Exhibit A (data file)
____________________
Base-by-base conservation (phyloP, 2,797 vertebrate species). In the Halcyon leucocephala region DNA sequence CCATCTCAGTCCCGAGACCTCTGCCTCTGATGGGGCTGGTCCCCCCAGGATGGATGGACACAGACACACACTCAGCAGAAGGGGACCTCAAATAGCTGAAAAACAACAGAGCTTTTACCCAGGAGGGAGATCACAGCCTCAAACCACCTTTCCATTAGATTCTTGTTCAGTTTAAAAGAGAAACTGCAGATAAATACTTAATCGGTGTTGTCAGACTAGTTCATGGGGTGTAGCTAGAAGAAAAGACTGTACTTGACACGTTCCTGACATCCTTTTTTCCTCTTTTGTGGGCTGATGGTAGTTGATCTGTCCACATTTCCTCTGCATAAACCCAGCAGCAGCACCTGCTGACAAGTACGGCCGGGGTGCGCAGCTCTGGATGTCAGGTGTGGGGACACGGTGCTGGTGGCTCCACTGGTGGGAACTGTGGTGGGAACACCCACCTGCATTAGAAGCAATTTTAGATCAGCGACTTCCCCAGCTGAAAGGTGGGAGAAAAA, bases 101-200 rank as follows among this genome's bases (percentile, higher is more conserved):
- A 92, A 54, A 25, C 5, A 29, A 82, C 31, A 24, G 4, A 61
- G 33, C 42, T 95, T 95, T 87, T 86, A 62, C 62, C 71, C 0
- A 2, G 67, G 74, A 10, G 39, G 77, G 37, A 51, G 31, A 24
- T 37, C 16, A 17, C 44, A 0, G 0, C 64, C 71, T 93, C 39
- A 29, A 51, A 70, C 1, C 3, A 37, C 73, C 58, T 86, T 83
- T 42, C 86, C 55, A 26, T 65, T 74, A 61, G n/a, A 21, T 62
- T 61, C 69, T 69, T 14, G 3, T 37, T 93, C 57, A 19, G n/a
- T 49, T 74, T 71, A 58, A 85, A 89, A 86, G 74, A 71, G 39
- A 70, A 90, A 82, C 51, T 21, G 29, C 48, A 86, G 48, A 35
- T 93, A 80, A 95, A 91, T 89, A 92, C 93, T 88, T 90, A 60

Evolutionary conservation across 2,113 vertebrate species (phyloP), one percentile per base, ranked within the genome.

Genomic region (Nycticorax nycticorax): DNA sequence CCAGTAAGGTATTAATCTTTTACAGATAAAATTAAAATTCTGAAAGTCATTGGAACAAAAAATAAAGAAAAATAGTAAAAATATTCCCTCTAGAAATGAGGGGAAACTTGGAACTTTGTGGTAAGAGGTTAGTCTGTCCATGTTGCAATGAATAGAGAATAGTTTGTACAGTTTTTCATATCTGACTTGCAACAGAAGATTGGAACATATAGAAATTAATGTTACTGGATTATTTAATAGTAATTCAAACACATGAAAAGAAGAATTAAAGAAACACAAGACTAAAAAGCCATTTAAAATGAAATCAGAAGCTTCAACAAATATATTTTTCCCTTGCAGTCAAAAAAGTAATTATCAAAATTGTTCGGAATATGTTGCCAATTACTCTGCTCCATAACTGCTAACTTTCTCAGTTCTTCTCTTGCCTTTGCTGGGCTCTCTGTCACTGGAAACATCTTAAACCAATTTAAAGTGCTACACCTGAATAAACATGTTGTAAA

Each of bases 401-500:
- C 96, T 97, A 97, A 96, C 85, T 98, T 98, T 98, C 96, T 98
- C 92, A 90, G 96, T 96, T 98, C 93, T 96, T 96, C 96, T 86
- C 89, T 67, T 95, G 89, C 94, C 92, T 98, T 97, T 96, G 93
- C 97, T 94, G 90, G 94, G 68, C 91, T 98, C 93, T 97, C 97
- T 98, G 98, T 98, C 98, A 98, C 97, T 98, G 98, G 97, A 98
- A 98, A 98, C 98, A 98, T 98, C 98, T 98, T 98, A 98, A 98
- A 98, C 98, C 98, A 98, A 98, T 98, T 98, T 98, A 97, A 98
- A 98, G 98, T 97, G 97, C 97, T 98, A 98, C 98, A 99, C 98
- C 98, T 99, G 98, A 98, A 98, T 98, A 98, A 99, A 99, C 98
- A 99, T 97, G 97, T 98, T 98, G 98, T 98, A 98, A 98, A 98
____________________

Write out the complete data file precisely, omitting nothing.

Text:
Base-by-base conservation (phyloP, 2,797 vertebrate species). In the Halcyon leucocephala region DNA sequence CCATCTCAGTCCCGAGACCTCTGCCTCTGATGGGGCTGGTCCCCCCAGGATGGATGGACACAGACACACACTCAGCAGAAGGGGACCTCAAATAGCTGAAAAACAACAGAGCTTTTACCCAGGAGGGAGATCACAGCCTCAAACCACCTTTCCATTAGATTCTTGTTCAGTTTAAAAGAGAAACTGCAGATAAATACTTAATCGGTGTTGTCAGACTAGTTCATGGGGTGTAGCTAGAAGAAAAGACTGTACTTGACACGTTCCTGACATCCTTTTTTCCTCTTTTGTGGGCTGATGGTAGTTGATCTGTCCACATTTCCTCTGCATAAACCCAGCAGCAGCACCTGCTGACAAGTACGGCCGGGGTGCGCAGCTCTGGATGTCAGGTGTGGGGACACGGTGCTGGTGGCTCCACTGGTGGGAACTGTGGTGGGAACACCCACCTGCATTAGAAGCAATTTTAGATCAGCGACTTCCCCAGCTGAAAGGTGGGAGAAAAA, bases 101-200 rank as follows among this genome's bases (percentile, higher is more conserved):
- A 92, A 54, A 25, C 5, A 29, A 82, C 31, A 24, G 4, A 61
- G 33, C 42, T 95, T 95, T 87, T 86, A 62, C 62, C 71, C 0
- A 2, G 67, G 74, A 10, G 39, G 77, G 37, A 51, G 31, A 24
- T 37, C 16, A 17, C 44, A 0, G 0, C 64, C 71, T 93, C 39
- A 29, A 51, A 70, C 1, C 3, A 37, C 73, C 58, T 86, T 83
- T 42, C 86, C 55, A 26, T 65, T 74, A 61, G n/a, A 21, T 62
- T 61, C 69, T 69, T 14, G 3, T 37, T 93, C 57, A 19, G n/a
- T 49, T 74, T 71, A 58, A 85, A 89, A 86, G 74, A 71, G 39
- A 70, A 90, A 82, C 51, T 21, G 29, C 48, A 86, G 48, A 35
- T 93, A 80, A 95, A 91, T 89, A 92, C 93, T 88, T 90, A 60

Evolutionary conservation across 2,113 vertebrate species (phyloP), one percentile per base, ranked within the genome.

Genomic region (Nycticorax nycticorax): DNA sequence CCAGTAAGGTATTAATCTTTTACAGATAAAATTAAAATTCTGAAAGTCATTGGAACAAAAAATAAAGAAAAATAGTAAAAATATTCCCTCTAGAAATGAGGGGAAACTTGGAACTTTGTGGTAAGAGGTTAGTCTGTCCATGTTGCAATGAATAGAGAATAGTTTGTACAGTTTTTCATATCTGACTTGCAACAGAAGATTGGAACATATAGAAATTAATGTTACTGGATTATTTAATAGTAATTCAAACACATGAAAAGAAGAATTAAAGAAACACAAGACTAAAAAGCCATTTAAAATGAAATCAGAAGCTTCAACAAATATATTTTTCCCTTGCAGTCAAAAAAGTAATTATCAAAATTGTTCGGAATATGTTGCCAATTACTCTGCTCCATAACTGCTAACTTTCTCAGTTCTTCTCTTGCCTTTGCTGGGCTCTCTGTCACTGGAAACATCTTAAACCAATTTAAAGTGCTACACCTGAATAAACATGTTGTAAA

Each of bases 401-500:
- C 96, T 97, A 97, A 96, C 85, T 98, T 98, T 98, C 96, T 98
- C 92, A 90, G 96, T 96, T 98, C 93, T 96, T 96, C 96, T 86
- C 89, T 67, T 95, G 89, C 94, C 92, T 98, T 97, T 96, G 93
- C 97, T 94, G 90, G 94, G 68, C 91, T 98, C 93, T 97, C 97
- T 98, G 98, T 98, C 98, A 98, C 97, T 98, G 98, G 97, A 98
- A 98, A 98, C 98, A 98, T 98, C 98, T 98, T 98, A 98, A 98
- A 98, C 98, C 98, A 98, A 98, T 98, T 98, T 98, A 97, A 98
- A 98, G 98, T 97, G 97, C 97, T 98, A 98, C 98, A 99, C 98
- C 98, T 99, G 98, A 98, A 98, T 98, A 98, A 99, A 99, C 98
- A 99, T 97, G 97, T 98, T 98, G 98, T 98, A 98, A 98, A 98